The sessions need to be easy to understand and very simple to implement. The worst thing you can do is overwhelm your clients with too much information. Think “baby steps.” Once you have your client go through the session content, you can see what habits they have pretty much dialed in, and which habits can be focused on at that time.
Remember to have your client focus on no more than two new habits at a time. Sometimes focusing on one at a time is best depending on the client. This is the best way to set them up for success.
Small wins will help build your client’s confidence and keep them motivated to keep going.
A great book that I found extremely helpful when I was a new coach is: “Coaching Questions: A Coach’s Guide to Powerful Asking Skills,” by Tony Stoltzfus. This book is full of fantastic high-mileage questions that you can add to your coaching toolbox.
Another great book is “Motivational Interviewing in Health and Fitness” by Dawn Clifford, PhD This book is an amazing resource for health and fitness professionals. It includes great examples and sample scripts to help you coach more effectively.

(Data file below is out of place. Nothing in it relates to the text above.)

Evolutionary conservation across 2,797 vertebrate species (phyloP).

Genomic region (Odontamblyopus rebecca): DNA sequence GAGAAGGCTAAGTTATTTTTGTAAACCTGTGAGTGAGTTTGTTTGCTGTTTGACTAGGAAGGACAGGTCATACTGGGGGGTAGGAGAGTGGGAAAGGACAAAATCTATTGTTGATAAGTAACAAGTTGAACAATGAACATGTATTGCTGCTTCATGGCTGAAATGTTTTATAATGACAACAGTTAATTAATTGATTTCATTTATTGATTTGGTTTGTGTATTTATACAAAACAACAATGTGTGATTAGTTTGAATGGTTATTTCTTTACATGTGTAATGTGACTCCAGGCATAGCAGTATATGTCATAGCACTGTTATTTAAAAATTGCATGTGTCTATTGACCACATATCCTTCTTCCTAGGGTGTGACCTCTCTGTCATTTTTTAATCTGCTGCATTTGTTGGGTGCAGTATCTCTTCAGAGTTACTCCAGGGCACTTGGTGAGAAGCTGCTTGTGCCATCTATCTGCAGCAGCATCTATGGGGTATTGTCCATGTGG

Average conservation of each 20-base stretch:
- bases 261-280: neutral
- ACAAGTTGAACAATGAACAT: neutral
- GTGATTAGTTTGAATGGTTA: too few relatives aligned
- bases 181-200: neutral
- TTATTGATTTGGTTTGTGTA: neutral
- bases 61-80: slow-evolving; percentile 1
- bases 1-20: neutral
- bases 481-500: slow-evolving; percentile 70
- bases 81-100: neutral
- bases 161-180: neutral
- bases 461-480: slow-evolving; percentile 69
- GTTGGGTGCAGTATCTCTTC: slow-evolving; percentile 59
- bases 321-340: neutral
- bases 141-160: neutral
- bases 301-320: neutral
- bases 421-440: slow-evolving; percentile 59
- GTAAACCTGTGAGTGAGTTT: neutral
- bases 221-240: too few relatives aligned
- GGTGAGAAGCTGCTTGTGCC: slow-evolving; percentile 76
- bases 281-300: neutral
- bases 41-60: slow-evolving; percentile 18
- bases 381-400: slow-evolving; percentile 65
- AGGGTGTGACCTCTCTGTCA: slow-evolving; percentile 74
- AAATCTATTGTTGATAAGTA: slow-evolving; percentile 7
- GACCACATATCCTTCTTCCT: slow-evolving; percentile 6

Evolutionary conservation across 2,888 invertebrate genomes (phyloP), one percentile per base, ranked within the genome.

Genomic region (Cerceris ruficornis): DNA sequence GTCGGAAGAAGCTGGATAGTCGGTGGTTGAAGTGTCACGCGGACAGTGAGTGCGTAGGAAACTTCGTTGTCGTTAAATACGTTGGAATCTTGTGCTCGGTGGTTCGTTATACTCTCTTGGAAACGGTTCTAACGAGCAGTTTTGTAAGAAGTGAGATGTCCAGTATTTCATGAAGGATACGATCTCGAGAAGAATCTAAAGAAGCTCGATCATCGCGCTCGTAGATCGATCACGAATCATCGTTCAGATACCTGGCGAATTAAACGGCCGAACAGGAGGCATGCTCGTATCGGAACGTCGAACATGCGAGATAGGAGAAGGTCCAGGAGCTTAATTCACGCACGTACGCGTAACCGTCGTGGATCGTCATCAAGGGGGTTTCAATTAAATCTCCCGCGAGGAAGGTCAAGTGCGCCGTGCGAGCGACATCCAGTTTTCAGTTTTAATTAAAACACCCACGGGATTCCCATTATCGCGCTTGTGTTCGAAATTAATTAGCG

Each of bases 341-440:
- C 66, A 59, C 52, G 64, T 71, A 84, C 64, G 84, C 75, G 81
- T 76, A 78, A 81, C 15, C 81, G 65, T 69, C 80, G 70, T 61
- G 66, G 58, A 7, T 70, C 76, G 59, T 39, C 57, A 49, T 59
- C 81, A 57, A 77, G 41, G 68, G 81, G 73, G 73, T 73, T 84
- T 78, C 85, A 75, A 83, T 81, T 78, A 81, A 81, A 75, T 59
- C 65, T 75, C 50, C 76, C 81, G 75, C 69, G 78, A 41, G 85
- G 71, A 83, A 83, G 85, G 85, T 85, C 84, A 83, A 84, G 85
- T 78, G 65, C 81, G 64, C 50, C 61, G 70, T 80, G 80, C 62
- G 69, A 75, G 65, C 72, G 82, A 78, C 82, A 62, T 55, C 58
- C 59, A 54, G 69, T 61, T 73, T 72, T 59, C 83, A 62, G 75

4. Options for delivering your 1-on-1 coaching
There are two popular options for delivering your 1-on-1 coaching programs. Think about what appeals to you the most. The decision will be based on your goals, needs, and lifestyle at the moment. You may also decide to offer a combination of the two.
Phone/Skype – Virtual
I did all of my 1-on-1 coaching via phone and Skype, and I loved it. This gave me the most flexibility, and I didn’t need to rent space or have strangers come to my house. My clients loved it because they didn’t have to travel to an appointment.
A huge benefit of virtual coaching is that you can have clients from anywhere in the world. Skype (or Zoom) is amazing for this type of coaching.